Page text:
1933: A New Found Hope

Ashley Johnson, guest writer

This is Jonathan Williams for the Washington Post, “It was March 4, 1933, and Americans were finally beginning to see a small glimpse of light at the end of the tunnel of the Great Depression. It all started with the election of Democratic Party nominee Franklin Delano Roosevelt . Just in the first one hundred days of his presidency and during his Inaugural Address, President Roosevelt, was already vividly exhibiting his plans on reconstructing the American economy and bringing the Great Depression to an end.

Ever since Jonathan was a young child, he had a dream to work for an extensively well-known press company. However, it was not until his late adolescent, early adulthood years that his aim was starting to play out.  Jonathan enrolled at the University of Virginia. Thought it was not a university that promoted the importance and benefits of religion, he was still able to find those who also believed as-well-as he did. While he was enrolled, he majored in political science, literature, and journalism. He was fascinated with the political system and the way it operated. As a career, he wanted to inform people of events that were happening in real time. He wanted to share the absolute truth. After graduating from the university in 1927, Jonathan began considering his options on where he wanted to start his life.

It was not until 1929, two years after he graduated that Jonathan finally began exploring and deciding on an irreproachable press company to someday write for and work within. He soon discovered the love he had for the city of Washington D.C. He only knew of one person who currently lived near Washington, his life-long friend Oliver Thomas. Jonathan had known Oliver practically since birth. They attended the same grade school, church school, and were together almost every day after school. They were considered brothers; both of their parents would say this because they were at times inseparable. But it was not until they finished grade school and went off to college, that they split ways for the first time. It was not until Jonathan decided to move to Washington and start pursuing his career that he came back into contact with Oliver.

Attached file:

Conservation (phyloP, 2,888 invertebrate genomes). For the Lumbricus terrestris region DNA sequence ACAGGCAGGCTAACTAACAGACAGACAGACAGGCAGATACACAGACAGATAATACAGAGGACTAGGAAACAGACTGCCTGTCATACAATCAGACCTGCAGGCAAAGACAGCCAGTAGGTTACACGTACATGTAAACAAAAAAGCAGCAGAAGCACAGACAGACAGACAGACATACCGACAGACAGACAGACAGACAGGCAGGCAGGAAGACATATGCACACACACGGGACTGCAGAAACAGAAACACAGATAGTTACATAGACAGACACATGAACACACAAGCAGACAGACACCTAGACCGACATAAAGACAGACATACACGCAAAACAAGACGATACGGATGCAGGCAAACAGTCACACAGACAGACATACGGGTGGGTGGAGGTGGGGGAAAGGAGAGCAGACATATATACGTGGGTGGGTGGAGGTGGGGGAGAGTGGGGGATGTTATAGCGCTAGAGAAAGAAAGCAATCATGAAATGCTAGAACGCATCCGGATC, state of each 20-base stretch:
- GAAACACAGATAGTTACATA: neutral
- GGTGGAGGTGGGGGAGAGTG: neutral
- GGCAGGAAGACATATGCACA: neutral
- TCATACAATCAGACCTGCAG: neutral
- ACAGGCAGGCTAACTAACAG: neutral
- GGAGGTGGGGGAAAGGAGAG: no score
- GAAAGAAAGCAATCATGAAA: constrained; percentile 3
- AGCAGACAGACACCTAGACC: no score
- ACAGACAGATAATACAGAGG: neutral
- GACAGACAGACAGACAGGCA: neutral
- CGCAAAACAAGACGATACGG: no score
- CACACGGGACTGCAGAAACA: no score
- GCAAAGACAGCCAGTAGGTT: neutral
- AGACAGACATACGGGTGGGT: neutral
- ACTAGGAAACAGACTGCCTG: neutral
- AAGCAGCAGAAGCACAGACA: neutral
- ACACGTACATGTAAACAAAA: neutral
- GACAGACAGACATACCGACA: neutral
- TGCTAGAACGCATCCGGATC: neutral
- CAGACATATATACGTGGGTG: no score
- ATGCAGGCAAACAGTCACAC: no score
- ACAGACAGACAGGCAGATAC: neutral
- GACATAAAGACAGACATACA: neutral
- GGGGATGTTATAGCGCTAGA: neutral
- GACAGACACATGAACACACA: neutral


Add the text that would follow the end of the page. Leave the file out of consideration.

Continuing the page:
When Jonathan discovered and exposed to the published works of the Washington Post, he was mesmerized by the literature they were producing and the areas it was reaching. He was fascinated and determined to work there. But due to the escalating problems associated with the depression in America, his plan for working there was at a stalemate. It was 1933, and the depression was it its all-time peak. It was not only hard to find enough food to consume on a daily basis, but it was also immensely hard to obtain a job that would provide a constant steady income during this time of desperation.

He vigorously began writing short articles to all the local press companies hoping that his work would one day make it to the Washington Post. He started writing about what was going in Washington and the country as a whole. In his weekly articles, he would express what was honestly going on, Jonathan reported, “President Franklin Roosevelt continually emphasizes the importance of staying confident in that the depression will resolve soon. This prediction is due to the extensive and impressive work that the president has already accomplished. It is also thought-provoking that he vividly speaks to the American people directly through the radio, which he calls ‘Fireside chats.’ He often converses about what he and his administration are continuously doing to end this seemingly never-ending depression. He also speaks about events that are globally happening. For instance, he talked about Wiley Post, an American born aviator who flew solo around the world in just eight and a half days.

He wanted his talks not just to be solely about the depression he aspired to be a being light into this exceedingly dark time. During an interview with President Roosevelt, he exclaimed, “Our greatest primary task is to put people to work. This is no unsolvable problem if we face it wisely and courageously. It can be accomplished in part by direct recruiting by the Government itself, treating the task as we would treat the emergency of a war, but at the same time, through this employment, accomplishing greatly needed projects to stimulate and reorganize the use of our natural resources” (News). No other president in history had brought about this before he unceasingly extended reassuring and hopeful remarks to the American people, “In these days of difficulty, we Americans everywhere must and shall choose the path of social justice… the path of faith, the path of hope, and the path of love toward our fellow man. Let us not be afraid to help each other-let us never forget that government is ourselves and not an alien power over us. The ultimate rulers of our democracy are not a president and senators an congressmen and government officials but the voters of this country” (Biography).